Available on: No Corner cassette

Following a mini-album on UK Trends and an EP on Visionist’s Lost Codes label, Filter Dread’s latest release comes on No Corner, the Bristol cassette label with a roster of Young Echo artists such as Kahn & Neek, Jabu and El Kid. More a beat tape than album proper, Space Loops is an unpolished collection of heat-warped grime instrumentals, subbass-swollen jungle jams, and fuddled interludes and snippets. It sounds like the product of sleepless nights that bleed into sunless days spent cloistered in a hot room hazy with weed smoke.

Over forty minutes, Filter Dread takes in a range of UK dance ephemera, from fogged piano chords to dusty drum breaks and dancehall vocal snippets, all weighted by powerful, dubwise low end. There’s a refreshing lack of narrative or linear progression as Dread skips through moods and tempos erratically, trying on beats and loops for size and casting them off as soon as he grows bored. He’ll land on a sound or loop and riff on it for a while, so that an innocent avian whistle swells into a bizarre cacophony of granular synths, glassy bells, bongos and birdsong. It builds momentum, whirls concentrically, and fades away as quickly as it began.

This kind of cassette album is directly descended from DIY jungle and rave tape packs, but sometimes it’s as if Dread is dodgily taping a pirate radio show, skipping stations until he comes across something he likes. Space Loops is so filled with lurching transitions that prang you out slightly that after a while transience is the only thing that’s certain. Misleadingly, plenty of the sketches seem to fall just short of proper songs, from the mucky hardcore jam that opens the first side to a classic eski track that’s all moody string passage and tremolo bassline. Yet both pieces disintegrate within less than a couple of minutes: the icy strings segue hurriedly into a timestretched ragga vocal sample and rolling drum break, which in turn fade infinitesimally into a track that’s little more than gritty drums and dread bassline.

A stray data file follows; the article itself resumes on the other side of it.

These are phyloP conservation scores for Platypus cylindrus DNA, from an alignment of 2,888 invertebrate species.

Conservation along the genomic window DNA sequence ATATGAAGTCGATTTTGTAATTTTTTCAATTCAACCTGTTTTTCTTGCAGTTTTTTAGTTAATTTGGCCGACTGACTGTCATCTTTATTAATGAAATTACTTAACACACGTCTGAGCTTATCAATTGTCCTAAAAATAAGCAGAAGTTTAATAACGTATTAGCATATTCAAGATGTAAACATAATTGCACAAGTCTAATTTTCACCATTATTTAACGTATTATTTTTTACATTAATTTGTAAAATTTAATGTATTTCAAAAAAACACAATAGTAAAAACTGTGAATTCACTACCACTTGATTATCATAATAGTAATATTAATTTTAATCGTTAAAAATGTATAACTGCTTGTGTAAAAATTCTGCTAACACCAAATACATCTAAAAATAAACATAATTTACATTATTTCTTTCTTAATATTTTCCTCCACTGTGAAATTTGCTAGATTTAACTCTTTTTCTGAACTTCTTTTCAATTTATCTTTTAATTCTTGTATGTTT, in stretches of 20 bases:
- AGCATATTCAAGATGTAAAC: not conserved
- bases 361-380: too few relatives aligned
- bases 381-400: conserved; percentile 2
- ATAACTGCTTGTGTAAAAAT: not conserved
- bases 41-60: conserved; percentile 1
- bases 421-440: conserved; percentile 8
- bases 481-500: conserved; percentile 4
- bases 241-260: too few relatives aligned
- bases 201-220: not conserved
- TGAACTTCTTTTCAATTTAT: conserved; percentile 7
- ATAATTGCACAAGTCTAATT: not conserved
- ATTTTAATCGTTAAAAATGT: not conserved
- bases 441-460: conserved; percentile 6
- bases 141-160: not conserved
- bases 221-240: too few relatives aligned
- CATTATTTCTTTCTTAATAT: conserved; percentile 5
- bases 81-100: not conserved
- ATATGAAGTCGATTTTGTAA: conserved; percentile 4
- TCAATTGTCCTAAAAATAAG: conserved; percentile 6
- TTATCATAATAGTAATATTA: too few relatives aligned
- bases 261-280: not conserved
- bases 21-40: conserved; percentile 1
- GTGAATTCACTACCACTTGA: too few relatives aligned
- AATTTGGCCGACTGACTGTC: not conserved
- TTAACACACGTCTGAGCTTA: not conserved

There’s a fair amount of excellent instrumental grime being released these days, but outside radio there’s little that sounds spontaneous and raw. Of course, there’s nothing wrong with clean production, but there’s something refreshing about this tape’s roughness, its lines only roughly delineated and loosely half-filled. Filter Dread’s mélange of UK underground music may be a patchwork of mismatched vignettes instead of a unified whole, but that entropic, jumbled quality is exactly what makes Space Loops so compelling.

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